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Want a .gov? Start here.

.gov domains are available at no cost to qualifying U.S.-based government organizations.

I’m new to .gov I want another .gov domain

New to .gov

This section describes the process for those without any .gov domain names.

Wonder how to transition to a .gov from your current domain? Check out What To Think About When You’re Thinking About Moving to .gov.

Step 0: Choose a great name

Your domain name represents your organization and your services to the world online. Good domain names are memorable, easy to say out loud (like over the phone or in a presentation), and must follow the general naming requirements and specific rules your organization type is subject to. (In practice, these requirements usually limit the range of potential names to only a few.)

Once you’ve reviewed the naming requirements, check to make sure your desired name hasn’t already been registered.

For more guidance on picking a great name, see our domain names FAQ.

Step 1: Determine your DNS host

We do not offer DNS hosting. This means you’ll need to operate authoritative DNS servers for your domain or obtain services from a DNS hosting provider. Where available, work with your IT support team to determine how you’ll host a new domain.

You do not need to have your hosting situation determined before making a request for a .gov domain. However, the domain cannot be activated until name server addresses are added to the .gov registrar and they are responding authoritatively.

For more information, see What are the name server requirements for .gov domains?

Step 2: Prepare and send the authorization letter

In order to request a domain name, we request an “authorization letter” from your authorizing authority. Who this is depends on your organization type (federal, state, city/county, etc.), but it is generally the highest ranking or highest elected official in your organization.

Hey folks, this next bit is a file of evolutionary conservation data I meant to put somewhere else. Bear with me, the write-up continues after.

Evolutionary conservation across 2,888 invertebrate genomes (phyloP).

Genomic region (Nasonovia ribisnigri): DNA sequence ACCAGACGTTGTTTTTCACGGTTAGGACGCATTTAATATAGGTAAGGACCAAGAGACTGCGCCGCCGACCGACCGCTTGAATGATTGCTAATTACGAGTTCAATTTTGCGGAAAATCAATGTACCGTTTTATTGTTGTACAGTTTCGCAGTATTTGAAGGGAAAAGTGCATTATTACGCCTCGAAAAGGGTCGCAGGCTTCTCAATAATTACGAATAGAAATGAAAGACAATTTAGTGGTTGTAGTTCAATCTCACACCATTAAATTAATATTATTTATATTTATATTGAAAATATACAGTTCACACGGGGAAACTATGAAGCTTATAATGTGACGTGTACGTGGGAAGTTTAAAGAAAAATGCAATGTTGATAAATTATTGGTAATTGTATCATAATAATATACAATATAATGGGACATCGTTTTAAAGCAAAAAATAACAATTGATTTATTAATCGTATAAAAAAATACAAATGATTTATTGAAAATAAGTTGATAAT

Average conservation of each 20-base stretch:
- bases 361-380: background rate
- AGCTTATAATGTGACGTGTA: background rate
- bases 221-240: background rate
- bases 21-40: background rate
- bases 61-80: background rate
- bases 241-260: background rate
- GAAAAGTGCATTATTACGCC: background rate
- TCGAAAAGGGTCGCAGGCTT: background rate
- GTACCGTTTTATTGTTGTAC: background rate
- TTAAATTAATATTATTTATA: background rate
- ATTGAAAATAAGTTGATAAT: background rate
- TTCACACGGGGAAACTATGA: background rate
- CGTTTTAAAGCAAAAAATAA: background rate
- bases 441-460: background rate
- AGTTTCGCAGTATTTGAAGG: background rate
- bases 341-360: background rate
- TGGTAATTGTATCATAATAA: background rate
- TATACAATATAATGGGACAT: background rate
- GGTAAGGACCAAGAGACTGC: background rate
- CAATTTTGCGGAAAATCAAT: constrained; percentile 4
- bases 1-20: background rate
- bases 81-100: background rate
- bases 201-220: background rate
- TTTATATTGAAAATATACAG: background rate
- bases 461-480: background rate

Use the appropriate template to prepare an authorization letter:

Once we receive your authorization letter, we will work to verify the authenticity of the request (including with your authorizing authority) and will create .gov registrar accounts for each domain contact.

Step 3: Submit the online form

After each domain contact has logged in to establish their account, any of them can complete the online domain request form at the .gov registrar. The form asks for some information you’ve already collected with the authorization letter, and allows you to submit name server information for your .gov domain, if known at this stage.

Step 4: Wait for review

Once the online form is complete, we will adjudicate the request.

Step 5: Add name server addresses (if not done yet)

If approved, you’ll be given a final opportunity to add name server addresses to the .gov registrar. This is a critical step: your domain will not be active in the .gov zone until your name servers are answering authoritatively.

Security best practices

Before you launch your new domain, we strongly recommend that you review our domain security best practices. Each recommendation can increase the resiliency of your online services while protecting your organization and its users.

Get another .gov domain

If you already have a .gov registrar account, log in and then click ‘Registration’ > ‘Register a domain’. Before doing that, we recommend you first consider how to choose a great name. After completing the domain registration form, you will also need to prepare and send an authorization letter.

Need help?

If you have questions, check out our frequently asked questions or contact us.